Local is differentiated in that it is targeting a broader range of customers in a broader number of target markets than most of the other operators. This means that rather than focusing on the exclusive and premium end of the market, Local will deliver a very high-quality product catering to renters from diverse communities comprising all age groups and backgrounds. Ultimately this means that the addressable market is large, catering to the whole spectrum of the growing renter population.
JB-C: We recently established Goodstone Living, a specialist real estate platform focused on the UK’s build-to-rent sector. Similar to Local, our investment is partnering with two developers, Darryl Flay and Martin Bellinger, 35-year veterans of the residential sector.
The business has been set up to create a better way to rent. This means designing, delivering and operating the next generation of rental communities designed around three core principles: better homes; bigger, better spaces; and better, simpler service.
Goodstone Living takes a highly analytical approach to its building locations and amenity offering, while also prioritizing customer wellbeing through enhanced access to open and green spaces. The team is currently delivering these next generation schemes across two sites – Camp Hill Gardens in Digbeth, Birmingham, and Skyliner in Leith, Edinburgh. Both are excellent projects and the business has a deep pipeline of development opportunities.
Additionally, Goodstone Living is focused on delivering its private units for long-term rental at an accessible price point. This means that at least half of its units are accessible to at least half the local community – providing its customers with a combination of the flexibility of renting and the certainty of homeownership.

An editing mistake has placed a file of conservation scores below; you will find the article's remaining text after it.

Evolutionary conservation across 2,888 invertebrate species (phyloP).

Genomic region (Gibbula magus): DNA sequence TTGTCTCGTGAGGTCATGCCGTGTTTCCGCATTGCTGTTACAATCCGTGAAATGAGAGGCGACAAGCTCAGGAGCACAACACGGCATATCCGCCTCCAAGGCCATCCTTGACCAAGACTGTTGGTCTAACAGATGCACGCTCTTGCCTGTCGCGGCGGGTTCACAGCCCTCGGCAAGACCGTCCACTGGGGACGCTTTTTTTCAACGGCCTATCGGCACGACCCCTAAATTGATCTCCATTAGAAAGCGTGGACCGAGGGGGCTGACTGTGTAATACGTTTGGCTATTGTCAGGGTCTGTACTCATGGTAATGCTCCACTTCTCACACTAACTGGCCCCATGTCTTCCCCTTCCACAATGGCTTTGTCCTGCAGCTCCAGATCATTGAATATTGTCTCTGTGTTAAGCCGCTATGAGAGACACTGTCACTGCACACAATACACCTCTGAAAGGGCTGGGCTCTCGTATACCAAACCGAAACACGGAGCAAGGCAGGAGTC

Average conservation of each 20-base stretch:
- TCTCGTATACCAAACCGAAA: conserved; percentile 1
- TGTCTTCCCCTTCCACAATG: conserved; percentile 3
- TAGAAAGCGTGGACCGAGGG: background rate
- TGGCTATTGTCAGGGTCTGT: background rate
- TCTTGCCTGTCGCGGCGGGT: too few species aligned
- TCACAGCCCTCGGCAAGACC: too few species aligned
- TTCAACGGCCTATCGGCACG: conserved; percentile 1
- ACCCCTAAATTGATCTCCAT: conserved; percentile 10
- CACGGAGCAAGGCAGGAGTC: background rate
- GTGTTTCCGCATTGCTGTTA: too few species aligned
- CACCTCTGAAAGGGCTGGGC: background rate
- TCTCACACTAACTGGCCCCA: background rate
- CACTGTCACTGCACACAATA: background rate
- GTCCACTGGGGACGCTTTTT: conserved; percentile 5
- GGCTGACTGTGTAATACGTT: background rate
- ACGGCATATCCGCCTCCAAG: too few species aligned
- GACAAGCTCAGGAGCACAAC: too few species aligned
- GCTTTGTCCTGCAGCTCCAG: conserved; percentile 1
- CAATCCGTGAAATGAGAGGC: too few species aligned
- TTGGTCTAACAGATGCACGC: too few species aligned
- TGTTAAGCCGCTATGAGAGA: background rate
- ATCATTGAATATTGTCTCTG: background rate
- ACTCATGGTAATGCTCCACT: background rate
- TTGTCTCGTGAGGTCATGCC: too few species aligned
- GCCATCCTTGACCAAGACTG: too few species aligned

What does the future hold for BTR?
PC: BTR is an exciting opportunity in Australia. We think the proposition for the consumer is compelling and superior to existing rental options. If you look at the US, multifamily accommodation accounts for about 11 percent of the total housing market. In Australia it is not far off zero, so if we transition to just 1 percent of housing stock to BTR it is a A$90 billion ($62 billion; €60 billion) opportunity.
JB-C: The UK market is still early stage and has a very bright future. The growth of this sector in the US is a useful gauge of scale and therefore potential; applying the US penetration rate to the UK implies a market for a further 2 million purpose-built and professionally managed rental homes. This has very much crafted our approach in focusing on earlier stage markets that exhibit strong underlying fundamentals.
Has working from home had an effect on the BTR market?
JB-C: Yes, certainly. Today’s renter is demanding more flexibility from their home and the existing housing stock isn’t conducive to home working. This provides an opportunity for new purpose-built rental homes that incorporate workspaces within the building to align with customer behavior.
PC: Working from home has certainly made people think more about what they want from their space. Renovation activity in Australia is high, with people seeking to enhance comfort and wellbeing in their homes whilst often also accommodating the ability to work remotely effectively.